Peres: It Would Have Been Easier to Shoot Arafat
Israeli President Shimon Peres rejected theories that former Palestinian Authority Chairman Yasser Arafat was poisoned, telling a Mexican newspaper Tuesday that any assassin would have found it easier to shoot the Palestinian leader.
Swiss scientists recently have found that lab test results "moderately" backed the idea that Arafat died of polonium poisoning in 2004.
Those findings rekindled conspiracy theories, common in the Arab world, that Arafat was in fact assassinated by Israel - claims which have been repeatedly denied by Israeli officials
The findings have been viewed with skepticism in some parts though, due to revelations that Arafat's former wife was funding the investigation, along with the Palestinian Authority itself. Other experts have poured doubt on the findings themselves, saying that if polonium had been used to kill Arafat it would have decomposed long ago.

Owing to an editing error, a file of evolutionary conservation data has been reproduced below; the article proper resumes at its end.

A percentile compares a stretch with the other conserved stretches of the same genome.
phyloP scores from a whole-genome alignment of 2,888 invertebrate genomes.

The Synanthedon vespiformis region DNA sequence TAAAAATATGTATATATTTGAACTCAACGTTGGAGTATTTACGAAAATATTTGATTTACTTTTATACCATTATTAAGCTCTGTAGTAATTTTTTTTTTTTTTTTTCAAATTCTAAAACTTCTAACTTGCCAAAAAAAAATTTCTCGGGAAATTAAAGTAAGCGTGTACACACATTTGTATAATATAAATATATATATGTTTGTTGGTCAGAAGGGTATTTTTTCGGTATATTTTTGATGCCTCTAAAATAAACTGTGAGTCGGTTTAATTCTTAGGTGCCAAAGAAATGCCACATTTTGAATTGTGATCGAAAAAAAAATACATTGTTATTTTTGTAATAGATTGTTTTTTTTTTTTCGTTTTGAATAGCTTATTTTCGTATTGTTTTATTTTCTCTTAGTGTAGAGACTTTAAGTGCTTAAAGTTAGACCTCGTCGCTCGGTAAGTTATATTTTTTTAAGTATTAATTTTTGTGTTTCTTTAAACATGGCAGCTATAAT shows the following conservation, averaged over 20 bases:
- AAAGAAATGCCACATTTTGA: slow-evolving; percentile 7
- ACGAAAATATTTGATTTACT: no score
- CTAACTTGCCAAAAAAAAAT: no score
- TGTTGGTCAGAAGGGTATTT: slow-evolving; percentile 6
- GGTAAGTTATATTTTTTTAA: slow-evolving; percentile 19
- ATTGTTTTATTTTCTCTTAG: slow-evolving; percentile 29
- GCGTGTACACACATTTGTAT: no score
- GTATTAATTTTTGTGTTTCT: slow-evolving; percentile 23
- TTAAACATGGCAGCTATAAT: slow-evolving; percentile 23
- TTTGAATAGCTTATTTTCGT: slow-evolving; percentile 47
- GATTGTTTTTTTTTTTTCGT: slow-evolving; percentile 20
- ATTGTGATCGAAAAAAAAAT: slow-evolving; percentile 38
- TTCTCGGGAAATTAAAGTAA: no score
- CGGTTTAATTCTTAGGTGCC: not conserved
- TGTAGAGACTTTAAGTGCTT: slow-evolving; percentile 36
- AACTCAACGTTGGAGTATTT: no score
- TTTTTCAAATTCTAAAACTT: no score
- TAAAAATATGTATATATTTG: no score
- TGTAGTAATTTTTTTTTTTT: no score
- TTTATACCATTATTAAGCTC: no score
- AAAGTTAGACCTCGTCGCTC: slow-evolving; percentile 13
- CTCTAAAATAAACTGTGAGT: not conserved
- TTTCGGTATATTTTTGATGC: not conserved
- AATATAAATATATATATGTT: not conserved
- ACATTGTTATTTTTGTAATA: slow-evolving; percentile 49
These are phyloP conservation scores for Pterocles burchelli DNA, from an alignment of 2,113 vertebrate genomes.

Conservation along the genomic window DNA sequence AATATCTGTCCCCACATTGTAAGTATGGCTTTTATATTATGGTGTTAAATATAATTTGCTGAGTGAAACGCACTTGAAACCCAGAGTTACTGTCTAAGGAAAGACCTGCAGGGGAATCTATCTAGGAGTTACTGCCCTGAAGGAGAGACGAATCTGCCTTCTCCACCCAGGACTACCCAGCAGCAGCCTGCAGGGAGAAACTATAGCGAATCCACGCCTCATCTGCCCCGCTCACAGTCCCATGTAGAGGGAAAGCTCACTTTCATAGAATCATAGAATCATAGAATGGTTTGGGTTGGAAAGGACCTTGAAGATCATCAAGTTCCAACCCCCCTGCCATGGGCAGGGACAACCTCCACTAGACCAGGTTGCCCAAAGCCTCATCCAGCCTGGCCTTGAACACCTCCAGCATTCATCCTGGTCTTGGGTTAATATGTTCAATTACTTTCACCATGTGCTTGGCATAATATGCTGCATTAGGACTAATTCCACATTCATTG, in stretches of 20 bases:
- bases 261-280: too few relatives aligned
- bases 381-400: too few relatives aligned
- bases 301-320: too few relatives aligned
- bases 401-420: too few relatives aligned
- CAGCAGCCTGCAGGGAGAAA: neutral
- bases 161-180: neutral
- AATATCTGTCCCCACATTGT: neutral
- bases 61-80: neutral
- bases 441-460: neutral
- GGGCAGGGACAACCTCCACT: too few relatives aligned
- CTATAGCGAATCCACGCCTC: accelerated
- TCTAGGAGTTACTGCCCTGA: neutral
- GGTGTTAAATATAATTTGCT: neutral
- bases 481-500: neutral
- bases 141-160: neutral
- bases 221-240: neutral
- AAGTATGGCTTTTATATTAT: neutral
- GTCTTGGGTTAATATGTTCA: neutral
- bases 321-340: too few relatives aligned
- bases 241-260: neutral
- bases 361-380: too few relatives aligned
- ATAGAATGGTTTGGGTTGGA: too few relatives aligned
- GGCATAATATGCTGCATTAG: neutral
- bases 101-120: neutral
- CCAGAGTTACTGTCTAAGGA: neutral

Current Palestinian Authority Chairman Mahmoud Abbas called last week for an international inquiry to decide who was responsible for Arafat's death.
But in an interview with Excelsior newspaper ahead of a visit to Mexico, Peres voiced his own doubts over the theory.
"I don't believe it," he said, "If someone had wanted to get rid of Arafat, it would have been easier to do it with a bullet."
Peres shared the 1994 Nobel Peace Prize with Arafat and Israeli prime minister Yitzhak Rabin after signing the failed Oslo peace accords. Rabin was assassinated by a Jewish extremist in 1995.
Visiting Mexico with an 80-strong Israeli business delegation, Peres will hold talks with President Enrique Pena Nieto on Wednesday before meeting with the world's second richest man, telecommunications tycoon Carlos Slim.
On Thursday, Peres will inaugurate the Mexico-Israel Economic Forum and deliver a speech to the Senate.
He heads to the western city of Guadalajara on Friday to attend an international book fair where Israel is the guest of honor. He leaves Mexico on Sunday.
Israel's invitation to the biggest book fair in the Spanish-speaking world was criticized by a group of leftist intellectuals, who demanded that Palestinian Arab leaders be invited to the next event.